Episodic memory is the memory of every day events such as (times, location geography, associated emotions, and other contextual who, what, when, where, why knowledge) that can be explicitly stated or conjured. It is the collection of past personal experiences that occurred at a particular time and place. For example, if one remembers the party on their 7th birthday, this is an episodic memory. They allow an individual to figuratively travel back in time to remember the event that took place at that particular time and place.
Events that are recorded into episodic memory may trigger episodic learning, i.e. a change in behavior that occurs as a result of an event. For example, a fear of dogs after being bitten by a dog is a result of episodic learning. One of the main components of episodic memory is the process of recollection. Recollection is a process that elicits the retrieval of contextual information pertaining to a specific event or experience that has occurred.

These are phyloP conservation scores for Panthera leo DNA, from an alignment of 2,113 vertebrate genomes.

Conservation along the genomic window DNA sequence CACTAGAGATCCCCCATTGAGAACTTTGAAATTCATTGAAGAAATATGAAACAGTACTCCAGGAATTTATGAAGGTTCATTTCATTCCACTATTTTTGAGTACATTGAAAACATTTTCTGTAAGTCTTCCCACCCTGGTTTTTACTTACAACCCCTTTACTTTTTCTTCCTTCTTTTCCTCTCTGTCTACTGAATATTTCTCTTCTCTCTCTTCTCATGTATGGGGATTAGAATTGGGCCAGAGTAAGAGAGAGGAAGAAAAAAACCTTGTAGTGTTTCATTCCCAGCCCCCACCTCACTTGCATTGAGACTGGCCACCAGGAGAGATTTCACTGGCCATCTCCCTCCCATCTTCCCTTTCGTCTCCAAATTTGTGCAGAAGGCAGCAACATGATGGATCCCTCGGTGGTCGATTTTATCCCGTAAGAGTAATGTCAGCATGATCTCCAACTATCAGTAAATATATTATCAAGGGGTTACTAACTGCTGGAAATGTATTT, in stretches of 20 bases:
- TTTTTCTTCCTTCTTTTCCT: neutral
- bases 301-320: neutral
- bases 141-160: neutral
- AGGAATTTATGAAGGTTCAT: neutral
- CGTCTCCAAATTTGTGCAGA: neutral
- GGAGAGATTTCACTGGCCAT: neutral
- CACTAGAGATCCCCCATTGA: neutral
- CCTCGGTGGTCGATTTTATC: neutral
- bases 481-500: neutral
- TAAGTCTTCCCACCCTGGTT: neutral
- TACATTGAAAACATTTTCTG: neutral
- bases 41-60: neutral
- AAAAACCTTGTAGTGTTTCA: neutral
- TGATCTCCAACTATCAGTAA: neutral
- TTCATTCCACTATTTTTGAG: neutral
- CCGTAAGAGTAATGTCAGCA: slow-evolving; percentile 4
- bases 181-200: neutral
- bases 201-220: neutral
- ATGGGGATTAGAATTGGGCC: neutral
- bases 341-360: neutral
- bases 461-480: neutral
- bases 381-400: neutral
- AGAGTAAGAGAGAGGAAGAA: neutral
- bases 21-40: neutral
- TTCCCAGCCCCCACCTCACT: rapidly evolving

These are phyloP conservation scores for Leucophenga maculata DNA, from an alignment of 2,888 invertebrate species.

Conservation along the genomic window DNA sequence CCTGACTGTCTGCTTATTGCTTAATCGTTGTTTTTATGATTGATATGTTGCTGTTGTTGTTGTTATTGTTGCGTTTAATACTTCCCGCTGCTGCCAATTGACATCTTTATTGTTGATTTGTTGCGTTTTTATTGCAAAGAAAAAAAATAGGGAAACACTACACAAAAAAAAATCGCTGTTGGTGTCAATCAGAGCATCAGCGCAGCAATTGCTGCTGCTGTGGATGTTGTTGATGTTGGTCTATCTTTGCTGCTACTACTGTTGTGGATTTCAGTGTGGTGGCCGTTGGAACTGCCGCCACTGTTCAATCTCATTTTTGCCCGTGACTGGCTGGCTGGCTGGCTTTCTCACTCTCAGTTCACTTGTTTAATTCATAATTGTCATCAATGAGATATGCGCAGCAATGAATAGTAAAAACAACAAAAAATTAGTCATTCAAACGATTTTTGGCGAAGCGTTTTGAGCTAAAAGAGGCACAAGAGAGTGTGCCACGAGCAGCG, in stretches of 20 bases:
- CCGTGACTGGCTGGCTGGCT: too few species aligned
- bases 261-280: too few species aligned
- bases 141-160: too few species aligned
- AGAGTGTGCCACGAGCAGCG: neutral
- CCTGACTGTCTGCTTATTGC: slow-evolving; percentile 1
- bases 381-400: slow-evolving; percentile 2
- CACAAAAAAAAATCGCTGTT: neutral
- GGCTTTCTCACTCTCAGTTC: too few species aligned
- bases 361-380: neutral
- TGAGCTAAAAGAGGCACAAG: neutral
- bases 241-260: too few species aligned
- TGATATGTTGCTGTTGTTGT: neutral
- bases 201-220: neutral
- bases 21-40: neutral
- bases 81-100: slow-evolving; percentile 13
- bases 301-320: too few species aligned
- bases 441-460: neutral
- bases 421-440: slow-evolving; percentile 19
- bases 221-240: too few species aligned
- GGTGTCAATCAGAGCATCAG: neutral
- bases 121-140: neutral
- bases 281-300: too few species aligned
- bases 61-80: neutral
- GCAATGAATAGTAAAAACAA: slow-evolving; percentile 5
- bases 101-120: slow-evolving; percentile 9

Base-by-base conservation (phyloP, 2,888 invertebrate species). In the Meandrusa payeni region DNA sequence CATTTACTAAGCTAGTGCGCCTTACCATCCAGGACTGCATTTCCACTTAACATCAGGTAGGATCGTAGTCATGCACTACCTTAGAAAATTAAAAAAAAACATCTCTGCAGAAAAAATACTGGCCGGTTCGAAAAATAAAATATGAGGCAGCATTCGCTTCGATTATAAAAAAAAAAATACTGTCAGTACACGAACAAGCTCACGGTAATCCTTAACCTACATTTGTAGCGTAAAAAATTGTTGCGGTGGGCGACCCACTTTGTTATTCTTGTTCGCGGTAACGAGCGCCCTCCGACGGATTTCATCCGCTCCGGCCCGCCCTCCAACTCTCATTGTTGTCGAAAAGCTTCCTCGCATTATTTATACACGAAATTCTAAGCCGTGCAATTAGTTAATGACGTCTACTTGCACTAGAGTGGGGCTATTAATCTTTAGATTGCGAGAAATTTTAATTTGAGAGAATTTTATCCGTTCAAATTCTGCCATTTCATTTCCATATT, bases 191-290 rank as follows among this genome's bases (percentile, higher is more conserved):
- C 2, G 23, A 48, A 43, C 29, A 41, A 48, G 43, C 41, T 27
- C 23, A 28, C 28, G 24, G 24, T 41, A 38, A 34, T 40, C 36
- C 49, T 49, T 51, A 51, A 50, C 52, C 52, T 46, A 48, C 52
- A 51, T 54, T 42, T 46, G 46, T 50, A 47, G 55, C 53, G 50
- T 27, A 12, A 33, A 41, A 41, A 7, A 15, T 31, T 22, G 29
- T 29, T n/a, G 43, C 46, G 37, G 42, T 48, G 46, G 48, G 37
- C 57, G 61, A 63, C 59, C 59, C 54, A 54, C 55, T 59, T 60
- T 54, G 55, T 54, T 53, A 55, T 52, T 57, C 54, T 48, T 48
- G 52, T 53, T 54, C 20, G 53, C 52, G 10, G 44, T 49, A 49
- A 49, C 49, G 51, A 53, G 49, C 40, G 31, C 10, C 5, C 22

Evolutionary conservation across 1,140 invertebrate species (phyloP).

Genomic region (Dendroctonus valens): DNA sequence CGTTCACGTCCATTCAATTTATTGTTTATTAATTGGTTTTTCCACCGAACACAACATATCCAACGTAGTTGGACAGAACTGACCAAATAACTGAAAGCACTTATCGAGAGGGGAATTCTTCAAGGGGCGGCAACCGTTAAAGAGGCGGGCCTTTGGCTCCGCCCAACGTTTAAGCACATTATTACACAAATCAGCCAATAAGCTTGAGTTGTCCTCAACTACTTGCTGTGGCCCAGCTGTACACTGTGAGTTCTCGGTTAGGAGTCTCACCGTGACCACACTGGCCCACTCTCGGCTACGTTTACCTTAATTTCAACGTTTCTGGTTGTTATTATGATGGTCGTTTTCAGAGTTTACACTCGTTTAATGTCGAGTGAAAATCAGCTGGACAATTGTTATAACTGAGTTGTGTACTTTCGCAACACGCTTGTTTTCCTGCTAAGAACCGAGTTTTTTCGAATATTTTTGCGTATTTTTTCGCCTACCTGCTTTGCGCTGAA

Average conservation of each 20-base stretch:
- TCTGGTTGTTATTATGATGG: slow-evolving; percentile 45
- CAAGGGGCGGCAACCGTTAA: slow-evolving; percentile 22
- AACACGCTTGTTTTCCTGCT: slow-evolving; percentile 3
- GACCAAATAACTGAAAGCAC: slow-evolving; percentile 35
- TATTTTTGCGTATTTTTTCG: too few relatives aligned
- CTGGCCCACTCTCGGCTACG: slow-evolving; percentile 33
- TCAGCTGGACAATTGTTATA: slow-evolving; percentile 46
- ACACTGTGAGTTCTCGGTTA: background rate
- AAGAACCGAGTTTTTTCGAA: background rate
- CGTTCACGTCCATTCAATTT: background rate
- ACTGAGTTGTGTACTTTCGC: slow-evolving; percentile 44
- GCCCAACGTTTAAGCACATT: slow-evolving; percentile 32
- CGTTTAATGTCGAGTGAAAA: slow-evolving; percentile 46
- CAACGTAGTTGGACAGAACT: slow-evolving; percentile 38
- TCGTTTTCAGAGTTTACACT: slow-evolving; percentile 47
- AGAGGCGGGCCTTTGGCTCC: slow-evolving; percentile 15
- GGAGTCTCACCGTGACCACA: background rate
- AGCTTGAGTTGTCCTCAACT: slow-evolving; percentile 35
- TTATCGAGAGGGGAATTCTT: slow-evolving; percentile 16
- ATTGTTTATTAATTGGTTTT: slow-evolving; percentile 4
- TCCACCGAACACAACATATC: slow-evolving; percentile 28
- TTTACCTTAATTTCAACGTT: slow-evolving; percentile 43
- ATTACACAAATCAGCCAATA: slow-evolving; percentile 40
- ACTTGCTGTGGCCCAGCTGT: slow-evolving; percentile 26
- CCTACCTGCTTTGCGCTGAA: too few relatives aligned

There are essentially nine properties of episodic memory that collectively distinguish it from other types of memory. Other types of memory may exhibit a few of these properties, but only episodic memory has all nine:
Contain summary records of sensory-perceptual-conceptual-affective processing.
Retain patterns of activation/inhibition over long periods.
Often represented in the form of (visual) images.
They always have a perspective (field or observer).
Represent short time slices of experience.
They are represented on a temporal dimension roughly in order of occurrence.
They are subject to rapid forgetting.
They make autobiographical remembering specific.
They are recollectively experienced when accessed.